More seriously though, I wonder about how much of this electoral effect is explained by the cross-examination of other variables. Did for instance people above 65 with a given income and educative level vote significantly more Leave than people in the 18-24 bracket with the same income and educative level, or is it simply the case that there are very, very few people about 65 who are as educated as the young and yet as relatively poor on average (and conversely very, very few people under 30 who are as relatively affluent as the elderly and yet as uneducated)?

Murali @7 Neoliberalism, whether of the left or right version is still the closest real world arrangement to Rawlsian political liberalism. […] So my bet is that the future will be neoliberal.

If I had read that in 1978, I would have been skeptical of the conclusion (it seems to assert that “the real world arrangement closest to Rawlsian political liberalism” is the one that will prevail in the future, and that seems to require some form of argument, to say the least). I find it truly remarkable that such a sentence could be written in 2018.

13

Dipper 09.18.18 at 9:05 am

To be slightly less abrupt than my previous comment, I think the change that takes place over time is one of perception of one’s role in society at large. Given a political drama, I suspect the young will identify with the heroic key players in the drama. They see themselves as drivers of change, full of ideas that will bring beneficial transformation. For them, a party that is strong on ideology but short on checks and balances will be attractive, as will a political movement that has such lofty ideals as the EU.

Over time, people change their point of identity from the people doing the heroic stuff, to the people having heroic stuff done to them. The heroic stuff never quite works out, isn’t as transparently good as the headline would believe, and what is needed is a means of dealing with the fall out. As older people look at levels of youth unemployment in the EU, look at the fate of Greece, at the levels of immigration bringing waves of unattached you gem fresh from the traumas of urban warfare and, a scepticism about this supra-nationalistic EU ideology to deliver actual benefits and suspicion of the motives of some of the people involved would seem to be warranted.

The attraction of conservatism to older voters is that it isn’t an ideological platform. It is a belief in a system of political cheques and balances that mean changes in society can be delivered in a way which gives everyone a voice, minimises negative consequences and avoids civic disruption. Hence the Conservative Party is the party that has had two female PMs, introduced gay marriage, has openly gay ministers, many non-white MPs, and a home secretary of Pakistani heritage who follows a single mother with a black partner. All with a minimum of fuss and noise. You old lefties didn’t see that coming thirty years ago, did you?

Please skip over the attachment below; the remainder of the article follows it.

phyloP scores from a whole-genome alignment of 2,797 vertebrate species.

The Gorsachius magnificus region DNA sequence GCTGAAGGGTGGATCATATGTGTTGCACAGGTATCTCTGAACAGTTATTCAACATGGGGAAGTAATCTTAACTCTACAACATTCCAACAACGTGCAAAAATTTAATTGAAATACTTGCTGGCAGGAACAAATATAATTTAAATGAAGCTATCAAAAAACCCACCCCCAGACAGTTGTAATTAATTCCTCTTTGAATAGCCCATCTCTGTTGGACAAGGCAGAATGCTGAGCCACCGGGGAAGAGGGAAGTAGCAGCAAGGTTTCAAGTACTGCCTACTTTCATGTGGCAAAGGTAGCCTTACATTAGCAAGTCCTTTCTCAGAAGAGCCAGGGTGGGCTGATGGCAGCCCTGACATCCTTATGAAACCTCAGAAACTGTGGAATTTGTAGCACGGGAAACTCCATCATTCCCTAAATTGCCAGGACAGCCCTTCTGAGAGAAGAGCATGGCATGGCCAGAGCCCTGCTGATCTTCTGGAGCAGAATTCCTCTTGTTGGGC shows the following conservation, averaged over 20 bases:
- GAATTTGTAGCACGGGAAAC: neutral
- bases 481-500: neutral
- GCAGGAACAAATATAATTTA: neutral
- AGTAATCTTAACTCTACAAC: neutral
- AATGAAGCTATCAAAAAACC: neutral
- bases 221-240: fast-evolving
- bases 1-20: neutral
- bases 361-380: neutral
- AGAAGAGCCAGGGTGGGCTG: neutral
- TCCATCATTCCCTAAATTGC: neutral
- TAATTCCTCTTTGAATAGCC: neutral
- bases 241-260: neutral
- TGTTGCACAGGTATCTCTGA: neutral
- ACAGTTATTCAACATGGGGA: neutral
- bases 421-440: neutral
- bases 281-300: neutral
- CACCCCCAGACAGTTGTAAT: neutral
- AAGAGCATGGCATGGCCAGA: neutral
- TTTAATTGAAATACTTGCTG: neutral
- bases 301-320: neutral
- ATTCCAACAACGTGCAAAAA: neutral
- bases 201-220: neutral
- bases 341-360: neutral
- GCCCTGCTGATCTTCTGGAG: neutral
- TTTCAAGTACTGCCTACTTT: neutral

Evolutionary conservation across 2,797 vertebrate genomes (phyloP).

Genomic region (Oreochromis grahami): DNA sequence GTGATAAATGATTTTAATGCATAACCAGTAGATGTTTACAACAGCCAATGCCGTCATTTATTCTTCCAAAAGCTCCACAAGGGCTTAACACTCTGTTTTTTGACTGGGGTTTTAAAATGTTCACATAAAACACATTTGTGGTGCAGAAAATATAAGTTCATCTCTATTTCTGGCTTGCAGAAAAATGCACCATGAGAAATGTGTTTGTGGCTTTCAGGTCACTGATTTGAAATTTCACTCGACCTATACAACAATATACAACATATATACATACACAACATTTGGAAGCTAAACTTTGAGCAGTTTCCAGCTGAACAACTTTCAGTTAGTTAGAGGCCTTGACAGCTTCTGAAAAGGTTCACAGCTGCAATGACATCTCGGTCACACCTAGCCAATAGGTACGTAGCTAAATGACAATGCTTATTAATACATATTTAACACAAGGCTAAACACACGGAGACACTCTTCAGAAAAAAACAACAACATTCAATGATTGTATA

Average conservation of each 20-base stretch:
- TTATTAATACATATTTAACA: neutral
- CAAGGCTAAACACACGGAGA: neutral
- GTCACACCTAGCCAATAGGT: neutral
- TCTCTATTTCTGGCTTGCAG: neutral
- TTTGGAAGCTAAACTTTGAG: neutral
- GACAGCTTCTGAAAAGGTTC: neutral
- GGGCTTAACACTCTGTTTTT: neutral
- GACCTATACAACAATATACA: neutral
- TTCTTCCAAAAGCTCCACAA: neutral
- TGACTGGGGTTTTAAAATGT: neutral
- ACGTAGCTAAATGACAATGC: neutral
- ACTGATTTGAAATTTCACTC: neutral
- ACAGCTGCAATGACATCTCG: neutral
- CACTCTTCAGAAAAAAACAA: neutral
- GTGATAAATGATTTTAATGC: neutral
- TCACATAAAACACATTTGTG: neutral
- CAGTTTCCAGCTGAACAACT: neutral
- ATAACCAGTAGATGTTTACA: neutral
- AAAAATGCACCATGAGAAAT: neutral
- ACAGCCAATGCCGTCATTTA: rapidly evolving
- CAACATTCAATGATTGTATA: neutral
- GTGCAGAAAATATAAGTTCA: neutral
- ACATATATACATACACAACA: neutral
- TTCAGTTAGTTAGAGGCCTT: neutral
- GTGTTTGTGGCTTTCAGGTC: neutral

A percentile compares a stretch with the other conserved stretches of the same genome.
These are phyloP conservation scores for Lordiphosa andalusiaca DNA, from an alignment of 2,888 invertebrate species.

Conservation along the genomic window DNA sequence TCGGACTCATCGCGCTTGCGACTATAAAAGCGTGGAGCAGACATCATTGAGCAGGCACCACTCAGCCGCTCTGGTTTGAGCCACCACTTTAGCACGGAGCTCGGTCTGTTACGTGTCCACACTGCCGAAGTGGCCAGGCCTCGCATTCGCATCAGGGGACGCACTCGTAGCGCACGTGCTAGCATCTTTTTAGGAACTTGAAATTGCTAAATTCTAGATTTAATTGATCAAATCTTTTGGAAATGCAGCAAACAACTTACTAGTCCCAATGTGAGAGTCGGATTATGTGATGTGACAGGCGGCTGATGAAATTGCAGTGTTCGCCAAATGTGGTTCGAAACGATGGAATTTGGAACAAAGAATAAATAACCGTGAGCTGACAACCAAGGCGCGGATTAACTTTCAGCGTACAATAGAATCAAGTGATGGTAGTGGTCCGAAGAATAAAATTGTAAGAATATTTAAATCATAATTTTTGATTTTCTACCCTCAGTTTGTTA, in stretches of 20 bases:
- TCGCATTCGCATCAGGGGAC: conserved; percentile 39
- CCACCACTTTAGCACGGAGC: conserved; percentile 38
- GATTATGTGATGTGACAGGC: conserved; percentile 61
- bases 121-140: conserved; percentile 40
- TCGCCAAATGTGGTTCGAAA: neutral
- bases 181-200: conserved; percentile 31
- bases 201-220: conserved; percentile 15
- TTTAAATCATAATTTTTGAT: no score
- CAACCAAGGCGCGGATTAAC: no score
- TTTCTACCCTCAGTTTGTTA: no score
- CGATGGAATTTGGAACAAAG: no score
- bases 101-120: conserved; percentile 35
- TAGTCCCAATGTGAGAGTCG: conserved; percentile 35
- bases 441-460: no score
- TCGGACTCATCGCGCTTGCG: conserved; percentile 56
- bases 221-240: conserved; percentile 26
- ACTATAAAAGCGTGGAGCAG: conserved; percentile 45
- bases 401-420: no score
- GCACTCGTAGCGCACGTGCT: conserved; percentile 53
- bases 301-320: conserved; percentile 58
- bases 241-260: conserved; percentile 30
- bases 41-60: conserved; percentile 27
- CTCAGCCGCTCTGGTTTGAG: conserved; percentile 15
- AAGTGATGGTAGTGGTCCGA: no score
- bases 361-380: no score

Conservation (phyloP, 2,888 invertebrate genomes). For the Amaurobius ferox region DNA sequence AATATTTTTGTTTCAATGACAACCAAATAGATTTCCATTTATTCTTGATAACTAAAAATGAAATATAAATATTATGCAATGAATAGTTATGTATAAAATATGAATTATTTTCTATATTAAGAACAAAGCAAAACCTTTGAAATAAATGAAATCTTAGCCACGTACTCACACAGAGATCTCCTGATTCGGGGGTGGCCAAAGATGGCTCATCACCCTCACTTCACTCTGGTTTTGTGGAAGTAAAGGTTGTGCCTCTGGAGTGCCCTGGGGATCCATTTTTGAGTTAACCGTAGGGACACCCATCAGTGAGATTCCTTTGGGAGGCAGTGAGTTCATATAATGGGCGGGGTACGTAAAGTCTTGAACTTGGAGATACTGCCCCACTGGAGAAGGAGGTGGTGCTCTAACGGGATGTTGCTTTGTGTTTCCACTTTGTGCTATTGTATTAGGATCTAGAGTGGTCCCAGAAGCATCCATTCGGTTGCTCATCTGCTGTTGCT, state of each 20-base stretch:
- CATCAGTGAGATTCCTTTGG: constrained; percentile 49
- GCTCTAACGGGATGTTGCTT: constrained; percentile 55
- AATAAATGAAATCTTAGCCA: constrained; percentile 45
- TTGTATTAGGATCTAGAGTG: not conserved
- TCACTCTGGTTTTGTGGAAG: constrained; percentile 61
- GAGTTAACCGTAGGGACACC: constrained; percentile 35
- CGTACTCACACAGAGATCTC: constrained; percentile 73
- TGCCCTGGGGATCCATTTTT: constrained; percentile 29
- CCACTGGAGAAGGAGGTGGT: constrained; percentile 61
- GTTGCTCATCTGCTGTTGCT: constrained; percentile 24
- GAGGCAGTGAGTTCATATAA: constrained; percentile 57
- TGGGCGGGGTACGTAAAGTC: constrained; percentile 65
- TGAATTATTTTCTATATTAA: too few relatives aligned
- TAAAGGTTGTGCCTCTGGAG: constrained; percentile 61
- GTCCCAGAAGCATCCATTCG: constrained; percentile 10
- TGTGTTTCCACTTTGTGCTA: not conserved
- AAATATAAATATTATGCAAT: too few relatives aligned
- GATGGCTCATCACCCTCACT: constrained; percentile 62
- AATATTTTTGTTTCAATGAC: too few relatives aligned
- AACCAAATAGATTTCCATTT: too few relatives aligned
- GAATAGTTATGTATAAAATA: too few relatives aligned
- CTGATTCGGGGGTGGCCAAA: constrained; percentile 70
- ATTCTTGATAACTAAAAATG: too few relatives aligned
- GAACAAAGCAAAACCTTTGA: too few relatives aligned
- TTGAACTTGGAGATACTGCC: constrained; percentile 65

14

engels 09.18.18 at 9:29 am

I don’t think either are straightforwardly neoliberal but I think there are audible ideological echoes of trickle-down in Rawls just as there are of responsibilisation in Dworkin.

15

Dave Heasman 09.18.18 at 9:34 am

“reading Tommie Shelby’s Dark Ghettos ..”

Not *the* Tommy Shelby? (New Peaky Blinders soon)

16

engels 09.18.18 at 10:18 am

Btw if the merkmal of neoliberalism is wonkishness I don’t know why that would exclude Jack the Just.

17

Dipper 09.18.18 at 11:52 am

… and just to add the next wave of recruits to the Conservatives will be feminists, who finding themselves being lectured by women-with-penises about what it really means to be a woman, and seeing claims of rape and sexual assault not taken seriously and brushed under the carpet by left-wing movements, will increasingly find the Conservative Party a much more conducive place for having proper discussions about the place and role of women in society.

18

engels 09.18.18 at 12:21 pm

Food for thought:

Rawls did in fact eventually establish a well-functioning academic industry which was quickly routinized and which preempted much of the space that might have been used for original political thinking. He was one of the forerunners of the great countermovement, proleptically outlining a philosophical version of what came to be known as the “trickle-down” theory. Crudely speaking, this theory eventually takes this form: “Value” is overwhelmingly produced by especially gifted individuals, and the creation of such value benefits society as a whole. Those who are now rich are well-off because they have contributed to the creation of “value” in the past. For the well-off to continue to benefit society, however, they need to be motivated, to be given an incentive. Full egalitarianism will destroy the necessary incentive structure and thus close the taps from which prosperity flows. So inequality can actually be in the interest of the poor because only if the rich are differentially better-off than others will they create value at all—some of which will then “trickle down” or be redistributed to the less well-off. Rawls allows people who observe great inequality in their societies to continue to feel good about themselves, provided that they support some cosmetic forms of redistribution of the crumbs that fall from the tables of the rich and powerful. The apparent gap which many people think exists between the views of Rawls and, say, Ayn Rand is less important than the deep similarity in their basic views.